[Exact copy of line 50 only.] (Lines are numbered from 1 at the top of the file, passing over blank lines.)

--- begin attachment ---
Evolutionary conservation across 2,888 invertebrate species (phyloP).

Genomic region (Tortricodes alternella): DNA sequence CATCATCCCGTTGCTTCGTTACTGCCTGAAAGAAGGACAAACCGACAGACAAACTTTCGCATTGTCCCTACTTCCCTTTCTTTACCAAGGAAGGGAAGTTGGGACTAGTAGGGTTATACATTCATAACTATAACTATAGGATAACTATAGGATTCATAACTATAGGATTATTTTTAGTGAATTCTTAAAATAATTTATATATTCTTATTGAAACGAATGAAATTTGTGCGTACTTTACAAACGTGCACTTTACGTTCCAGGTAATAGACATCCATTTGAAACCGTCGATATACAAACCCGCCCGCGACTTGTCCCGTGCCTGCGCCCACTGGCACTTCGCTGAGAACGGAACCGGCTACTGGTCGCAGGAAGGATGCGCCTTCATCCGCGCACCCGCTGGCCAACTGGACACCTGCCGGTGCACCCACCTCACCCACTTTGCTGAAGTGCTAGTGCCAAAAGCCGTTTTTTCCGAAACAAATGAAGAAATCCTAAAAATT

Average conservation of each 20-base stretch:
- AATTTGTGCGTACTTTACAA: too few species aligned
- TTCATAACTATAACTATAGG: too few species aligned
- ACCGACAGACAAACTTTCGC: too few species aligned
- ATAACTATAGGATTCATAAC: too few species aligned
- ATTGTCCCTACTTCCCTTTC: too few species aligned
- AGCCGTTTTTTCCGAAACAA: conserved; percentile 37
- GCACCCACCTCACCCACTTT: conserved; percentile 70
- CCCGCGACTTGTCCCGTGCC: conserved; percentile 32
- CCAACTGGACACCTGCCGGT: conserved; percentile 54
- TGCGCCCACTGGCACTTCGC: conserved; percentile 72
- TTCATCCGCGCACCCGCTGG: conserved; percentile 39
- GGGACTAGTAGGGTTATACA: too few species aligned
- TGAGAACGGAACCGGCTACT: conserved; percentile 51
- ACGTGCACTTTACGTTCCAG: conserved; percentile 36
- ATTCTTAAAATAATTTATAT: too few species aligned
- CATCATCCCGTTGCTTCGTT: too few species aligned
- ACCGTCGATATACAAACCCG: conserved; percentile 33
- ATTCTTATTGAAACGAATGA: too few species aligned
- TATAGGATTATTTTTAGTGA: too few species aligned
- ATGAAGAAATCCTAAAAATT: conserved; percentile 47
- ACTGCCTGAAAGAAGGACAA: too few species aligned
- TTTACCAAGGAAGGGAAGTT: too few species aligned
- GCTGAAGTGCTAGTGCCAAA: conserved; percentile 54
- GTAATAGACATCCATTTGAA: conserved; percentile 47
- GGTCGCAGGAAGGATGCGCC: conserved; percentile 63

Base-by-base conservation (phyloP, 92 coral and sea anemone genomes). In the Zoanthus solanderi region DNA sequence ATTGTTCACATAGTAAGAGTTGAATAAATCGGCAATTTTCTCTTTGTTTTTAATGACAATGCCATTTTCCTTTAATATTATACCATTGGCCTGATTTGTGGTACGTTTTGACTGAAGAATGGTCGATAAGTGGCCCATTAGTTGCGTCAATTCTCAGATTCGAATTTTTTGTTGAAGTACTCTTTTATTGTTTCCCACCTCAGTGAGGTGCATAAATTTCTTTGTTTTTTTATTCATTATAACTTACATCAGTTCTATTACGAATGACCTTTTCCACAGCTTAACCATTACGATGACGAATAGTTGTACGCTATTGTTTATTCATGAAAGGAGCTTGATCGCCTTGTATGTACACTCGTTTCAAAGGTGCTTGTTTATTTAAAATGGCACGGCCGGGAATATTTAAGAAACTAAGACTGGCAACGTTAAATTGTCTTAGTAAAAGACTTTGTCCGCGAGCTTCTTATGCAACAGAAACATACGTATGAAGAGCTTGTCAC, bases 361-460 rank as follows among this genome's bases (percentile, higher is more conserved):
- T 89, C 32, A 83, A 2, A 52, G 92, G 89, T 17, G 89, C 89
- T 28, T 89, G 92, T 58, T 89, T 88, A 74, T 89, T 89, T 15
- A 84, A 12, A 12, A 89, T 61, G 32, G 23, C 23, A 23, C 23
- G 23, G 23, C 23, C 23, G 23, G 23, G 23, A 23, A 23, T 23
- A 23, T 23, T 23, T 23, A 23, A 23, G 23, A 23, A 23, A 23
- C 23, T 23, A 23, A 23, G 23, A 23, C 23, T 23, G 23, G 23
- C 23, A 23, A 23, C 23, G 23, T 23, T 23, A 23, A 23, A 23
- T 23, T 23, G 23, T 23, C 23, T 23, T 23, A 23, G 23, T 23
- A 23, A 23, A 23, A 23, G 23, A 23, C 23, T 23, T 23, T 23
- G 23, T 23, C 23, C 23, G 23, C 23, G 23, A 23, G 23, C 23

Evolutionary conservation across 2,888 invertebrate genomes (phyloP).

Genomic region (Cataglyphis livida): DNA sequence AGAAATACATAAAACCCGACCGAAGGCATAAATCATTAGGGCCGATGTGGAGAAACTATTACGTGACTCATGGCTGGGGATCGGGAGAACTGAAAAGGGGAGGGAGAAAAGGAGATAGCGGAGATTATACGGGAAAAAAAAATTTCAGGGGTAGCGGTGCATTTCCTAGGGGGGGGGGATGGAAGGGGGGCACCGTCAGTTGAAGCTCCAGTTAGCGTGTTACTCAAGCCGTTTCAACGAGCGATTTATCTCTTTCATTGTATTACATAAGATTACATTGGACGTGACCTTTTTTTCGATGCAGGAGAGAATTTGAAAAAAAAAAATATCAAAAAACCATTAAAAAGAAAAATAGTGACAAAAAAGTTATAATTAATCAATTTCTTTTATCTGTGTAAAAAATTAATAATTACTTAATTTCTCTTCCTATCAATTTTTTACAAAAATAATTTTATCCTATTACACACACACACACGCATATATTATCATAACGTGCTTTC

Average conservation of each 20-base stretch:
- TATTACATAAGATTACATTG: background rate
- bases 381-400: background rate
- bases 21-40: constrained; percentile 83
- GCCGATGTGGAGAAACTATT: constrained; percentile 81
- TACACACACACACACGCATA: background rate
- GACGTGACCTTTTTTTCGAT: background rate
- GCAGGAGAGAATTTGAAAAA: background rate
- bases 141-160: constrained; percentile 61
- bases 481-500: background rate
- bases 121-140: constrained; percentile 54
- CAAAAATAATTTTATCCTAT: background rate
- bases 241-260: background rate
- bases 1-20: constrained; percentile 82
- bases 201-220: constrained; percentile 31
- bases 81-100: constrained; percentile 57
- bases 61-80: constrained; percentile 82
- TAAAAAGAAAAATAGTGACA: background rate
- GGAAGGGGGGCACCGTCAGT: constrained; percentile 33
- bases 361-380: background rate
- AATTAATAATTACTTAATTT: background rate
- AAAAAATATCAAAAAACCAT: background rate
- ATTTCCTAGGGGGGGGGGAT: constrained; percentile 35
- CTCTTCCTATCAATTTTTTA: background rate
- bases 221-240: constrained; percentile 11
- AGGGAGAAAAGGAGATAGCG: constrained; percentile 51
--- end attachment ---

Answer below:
- bases 141-160: constrained; percentile 61